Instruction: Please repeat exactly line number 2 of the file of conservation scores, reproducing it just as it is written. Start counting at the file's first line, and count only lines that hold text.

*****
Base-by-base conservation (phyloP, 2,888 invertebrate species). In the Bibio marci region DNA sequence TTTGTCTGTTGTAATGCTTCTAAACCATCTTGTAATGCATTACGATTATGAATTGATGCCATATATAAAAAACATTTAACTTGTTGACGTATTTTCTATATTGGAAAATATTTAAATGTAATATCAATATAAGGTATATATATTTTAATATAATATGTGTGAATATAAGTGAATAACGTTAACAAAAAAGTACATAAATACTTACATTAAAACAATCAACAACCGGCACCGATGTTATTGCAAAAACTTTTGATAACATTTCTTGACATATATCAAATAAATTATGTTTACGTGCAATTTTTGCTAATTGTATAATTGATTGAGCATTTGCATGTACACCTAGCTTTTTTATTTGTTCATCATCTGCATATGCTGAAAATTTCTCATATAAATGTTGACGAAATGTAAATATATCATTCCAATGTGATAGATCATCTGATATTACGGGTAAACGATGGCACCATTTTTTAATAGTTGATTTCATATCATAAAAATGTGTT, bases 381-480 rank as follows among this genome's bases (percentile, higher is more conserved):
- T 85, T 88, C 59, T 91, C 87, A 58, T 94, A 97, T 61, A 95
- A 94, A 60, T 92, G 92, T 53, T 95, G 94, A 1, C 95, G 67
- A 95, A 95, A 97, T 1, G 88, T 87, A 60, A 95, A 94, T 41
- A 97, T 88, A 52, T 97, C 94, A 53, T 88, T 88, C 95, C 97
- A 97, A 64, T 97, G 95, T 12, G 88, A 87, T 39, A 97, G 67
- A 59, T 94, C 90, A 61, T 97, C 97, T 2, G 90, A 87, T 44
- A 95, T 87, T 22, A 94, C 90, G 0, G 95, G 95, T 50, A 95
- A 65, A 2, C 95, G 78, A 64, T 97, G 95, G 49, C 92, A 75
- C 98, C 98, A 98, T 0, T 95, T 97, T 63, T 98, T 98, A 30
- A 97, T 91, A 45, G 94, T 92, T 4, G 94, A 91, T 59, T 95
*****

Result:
- T 85, T 88, C 59, T 91, C 87, A 58, T 94, A 97, T 61, A 95